by Kedar Nath: Yoga Nidra is also known as the sleep of Yogis. It is a powerful meditative technique from the tantras in wich one relaxes with absolute awareness…Awaken

Yoga Nidra is a powerful meditative technique derived from the Tantras, in which one relaxes with complete awareness. In Yoga, sleep is not regarded as relaxation; for absolute relaxation, one must remain aware. This is the main principle of Yoga Nidra, the state of dynamic sleep, otherwise known as the sleep of the Yogis.


Ordinarily, our minds remain in a constant state of wavering. Through consistent practice of yoga Nidra, our minds learn to relax. This way the mind becomes free from tension and restlessness, and learns to become one-pointed.

The process of Yoga Nidra, involves temporarily suspending the connection between the mind and the senses. Normally our senses carry stimuli to the brain, the messages are recorded and subsequently the motor organs become stimulated. This process takes place, even if we’re not conscious of it. The final aim, is for no message to get through to the motor organs during the practice, a state which Yoga calls, Pratyahara which translates to sense withdrawal. Pratyahara is the fifth limb of Patanjali’s Raja Yoga and takes place when our consciousness disengages from the gyanendriyas – the sensory organs, and the karmendriyas – the motor organs.

The main components of Yoga Nidra are: Awareness of the body and breath, Rotation of consciousness and the development of feelings and visualisations.

The practice is recommendable for all, not only those who are physically and mentally exhausted. It will help rejuvenate and revive the physical, mental and emotional personality; liberating us of our multiple distresses. It is especially recommended for spiritual aspirants who suffer from fear, anxiety, stress, anger, greed and other related imbalances; It brings greater awareness and mental clarity to all practitioners.


The state of Yoga Nidra lies between sleep and wakefulness, where we make contact with the subconscious and the unconscious mind. All our past memories are stored here. Those that are particularly painful and negative are generally pushed into the unconscious, where they are still active and act as the source of all our unreasonable fears and preoccupations. Our instinctive desires, which continually condition our conscious mind also lie here. When these instinctive drives are denied conscious fulfilment, the repressed energy accumulates and manifests as tension. This is usually the biggest and most profound source of tension in any human being.

During the practice of Yoga Nidra, we give these repressed energies expression, by which we reduce their force, and thereby our tensions and anxiety. It is generally recommended, that the first few times, we practice Yoga Nidra in a class environment, where a teacher can give us instructions. However, if this is not possible, a recording from an adequate teacher should be obtained to guide us through the practice.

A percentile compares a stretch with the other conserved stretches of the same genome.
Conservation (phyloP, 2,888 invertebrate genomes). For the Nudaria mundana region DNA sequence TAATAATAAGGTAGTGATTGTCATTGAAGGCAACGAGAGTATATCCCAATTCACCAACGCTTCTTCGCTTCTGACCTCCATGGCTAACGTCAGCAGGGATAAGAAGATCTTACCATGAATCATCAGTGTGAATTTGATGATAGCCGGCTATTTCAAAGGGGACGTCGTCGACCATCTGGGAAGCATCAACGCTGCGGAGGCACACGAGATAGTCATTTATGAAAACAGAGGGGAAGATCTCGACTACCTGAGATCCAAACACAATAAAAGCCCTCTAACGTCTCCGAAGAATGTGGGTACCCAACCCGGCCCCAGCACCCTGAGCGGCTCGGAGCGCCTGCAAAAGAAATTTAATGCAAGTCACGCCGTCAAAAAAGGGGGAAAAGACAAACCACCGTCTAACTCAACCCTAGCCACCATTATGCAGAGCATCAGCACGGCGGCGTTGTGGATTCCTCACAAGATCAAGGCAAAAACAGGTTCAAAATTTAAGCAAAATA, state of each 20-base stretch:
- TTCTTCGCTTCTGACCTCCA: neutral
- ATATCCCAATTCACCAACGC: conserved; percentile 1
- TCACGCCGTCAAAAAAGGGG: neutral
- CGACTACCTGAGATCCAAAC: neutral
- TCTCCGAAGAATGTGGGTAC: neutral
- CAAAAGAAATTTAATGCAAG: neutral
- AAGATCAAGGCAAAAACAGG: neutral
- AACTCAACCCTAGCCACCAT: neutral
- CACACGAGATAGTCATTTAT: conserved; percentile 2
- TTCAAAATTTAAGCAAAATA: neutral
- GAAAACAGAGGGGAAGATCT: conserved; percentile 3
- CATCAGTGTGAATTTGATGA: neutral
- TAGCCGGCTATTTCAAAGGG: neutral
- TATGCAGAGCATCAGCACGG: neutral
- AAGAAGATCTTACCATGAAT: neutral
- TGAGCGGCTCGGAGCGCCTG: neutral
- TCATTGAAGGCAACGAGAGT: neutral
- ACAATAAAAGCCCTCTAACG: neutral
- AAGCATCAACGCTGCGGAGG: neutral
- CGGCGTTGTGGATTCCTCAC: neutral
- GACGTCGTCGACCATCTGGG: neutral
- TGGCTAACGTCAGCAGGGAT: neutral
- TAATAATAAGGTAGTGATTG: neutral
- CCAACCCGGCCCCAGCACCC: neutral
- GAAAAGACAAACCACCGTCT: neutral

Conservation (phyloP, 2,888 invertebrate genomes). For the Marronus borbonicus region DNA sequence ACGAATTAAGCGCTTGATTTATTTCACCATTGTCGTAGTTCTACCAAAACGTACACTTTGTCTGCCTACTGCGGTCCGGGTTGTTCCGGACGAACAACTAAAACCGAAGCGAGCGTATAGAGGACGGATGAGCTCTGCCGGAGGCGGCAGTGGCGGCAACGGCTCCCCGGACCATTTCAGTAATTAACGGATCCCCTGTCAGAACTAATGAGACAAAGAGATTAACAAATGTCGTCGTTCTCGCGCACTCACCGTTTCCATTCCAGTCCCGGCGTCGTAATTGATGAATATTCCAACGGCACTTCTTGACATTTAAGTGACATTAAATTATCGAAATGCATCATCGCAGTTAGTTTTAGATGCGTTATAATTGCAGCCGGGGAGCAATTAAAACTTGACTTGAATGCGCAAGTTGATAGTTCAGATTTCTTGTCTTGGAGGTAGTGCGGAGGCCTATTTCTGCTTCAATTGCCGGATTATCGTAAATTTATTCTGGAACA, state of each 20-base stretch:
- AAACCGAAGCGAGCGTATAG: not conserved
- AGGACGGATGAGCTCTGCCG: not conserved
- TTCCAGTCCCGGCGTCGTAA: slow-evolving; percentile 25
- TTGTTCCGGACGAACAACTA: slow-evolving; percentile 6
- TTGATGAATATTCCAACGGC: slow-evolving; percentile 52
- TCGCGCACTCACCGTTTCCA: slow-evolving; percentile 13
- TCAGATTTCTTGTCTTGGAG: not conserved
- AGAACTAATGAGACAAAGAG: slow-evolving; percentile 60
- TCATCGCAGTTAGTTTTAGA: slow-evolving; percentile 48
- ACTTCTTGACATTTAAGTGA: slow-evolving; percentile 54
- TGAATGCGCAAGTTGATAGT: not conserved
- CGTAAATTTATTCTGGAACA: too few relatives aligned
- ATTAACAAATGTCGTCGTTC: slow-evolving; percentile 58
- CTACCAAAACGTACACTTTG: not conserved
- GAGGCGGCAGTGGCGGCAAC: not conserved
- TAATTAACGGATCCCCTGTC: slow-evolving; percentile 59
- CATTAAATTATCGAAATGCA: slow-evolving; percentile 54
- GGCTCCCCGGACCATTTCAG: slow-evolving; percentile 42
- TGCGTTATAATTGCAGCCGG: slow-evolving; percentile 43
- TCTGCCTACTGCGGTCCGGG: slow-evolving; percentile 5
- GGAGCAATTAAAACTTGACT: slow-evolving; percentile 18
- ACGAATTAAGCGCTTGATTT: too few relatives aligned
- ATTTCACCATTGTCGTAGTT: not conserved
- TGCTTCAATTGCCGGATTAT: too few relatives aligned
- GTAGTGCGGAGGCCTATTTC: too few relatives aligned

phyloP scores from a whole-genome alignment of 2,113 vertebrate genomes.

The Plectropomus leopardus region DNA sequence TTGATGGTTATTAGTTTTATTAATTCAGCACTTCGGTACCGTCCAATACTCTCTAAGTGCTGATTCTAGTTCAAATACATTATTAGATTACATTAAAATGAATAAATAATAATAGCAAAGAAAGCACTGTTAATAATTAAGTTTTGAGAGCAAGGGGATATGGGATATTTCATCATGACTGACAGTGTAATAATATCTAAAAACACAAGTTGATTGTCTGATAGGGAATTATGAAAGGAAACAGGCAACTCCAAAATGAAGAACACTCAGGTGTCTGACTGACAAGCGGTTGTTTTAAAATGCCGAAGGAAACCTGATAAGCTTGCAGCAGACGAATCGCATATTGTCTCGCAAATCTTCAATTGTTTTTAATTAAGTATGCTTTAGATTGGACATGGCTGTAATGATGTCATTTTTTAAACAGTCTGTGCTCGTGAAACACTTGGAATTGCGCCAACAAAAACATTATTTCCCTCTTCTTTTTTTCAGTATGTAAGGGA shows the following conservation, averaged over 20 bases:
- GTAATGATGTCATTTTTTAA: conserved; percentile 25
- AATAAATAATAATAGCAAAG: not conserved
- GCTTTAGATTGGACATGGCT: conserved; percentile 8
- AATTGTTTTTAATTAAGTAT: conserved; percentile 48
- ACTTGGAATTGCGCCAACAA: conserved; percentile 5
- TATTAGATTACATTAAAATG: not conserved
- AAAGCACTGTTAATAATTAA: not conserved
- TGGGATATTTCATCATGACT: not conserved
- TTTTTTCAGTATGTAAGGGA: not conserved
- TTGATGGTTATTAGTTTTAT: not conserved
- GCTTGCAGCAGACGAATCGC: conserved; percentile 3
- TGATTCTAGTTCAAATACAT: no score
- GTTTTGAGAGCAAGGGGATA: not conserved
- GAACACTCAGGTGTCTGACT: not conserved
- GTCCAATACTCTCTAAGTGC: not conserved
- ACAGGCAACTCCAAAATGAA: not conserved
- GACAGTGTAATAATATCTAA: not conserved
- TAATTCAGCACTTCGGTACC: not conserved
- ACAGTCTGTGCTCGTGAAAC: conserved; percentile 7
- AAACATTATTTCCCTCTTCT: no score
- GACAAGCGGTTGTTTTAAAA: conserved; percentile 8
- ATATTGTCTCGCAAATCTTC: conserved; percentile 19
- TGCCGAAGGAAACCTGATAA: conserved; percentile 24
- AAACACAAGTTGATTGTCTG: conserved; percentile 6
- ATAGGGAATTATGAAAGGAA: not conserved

Yoga Nidra should be practiced in Shavasana or the lying pose in the beginning stages. It is best to lie on a mat with a blanket to ensure our body temperature doesn’t drop. The eyes should be closed, the body completely relaxed and there should be no movement during the practice.

We proceed to relax the whole body systematically, rotating the consciousness and being aware of the different sensations and arising mental images. We do our best not to fall asleep. it is imperative we remain awake throughout the practice, without intellectualising it. At the end of the practice, the mind is withdrawn from the state of Yoga Nidra mindfully.

If we practice 20 to 30 minutes before bedtime, the quality of sleep will be greatly improved, and will commonly help clear many sleeping disorders.


During Yoga Nidra, a Sankalpa or resolve is made. It should be something of immense importance. This resolve is mentally repeated three times, and should usually be of a spiritual nature, or to improve some aspect of our personality. Sankalpas become very powerful during the state of Yoga Nidra, because they are planted into the depths of the subconscious, and over the course time, with regular practice, they spring into realities.

Note: Yoga Nidra should not be practices immediately after meals.


At the end of the practice, one should take time to enter back into the waking state. Practitioners who rapidly try to get up have often complained about headaches and migraines, indicating an overwhelmingly rapid shift between mental states. If this happens, it is best to lie in shavasana and practice awareness breath awareness.

In more advanced levels of Yoga Nidra, the aspirant is given certain visualisations. It is possible some people may link such visualisations to fears and phobias, which results in adverse reactions. Such visualisations should be discontinued. Once the aspirant is ready, the fears and phobias should be approached carefully and sensitively. Reassurances against such fears should be inserted in the visualisations in order to help the practitioner tackle them.

Source: Yogi Press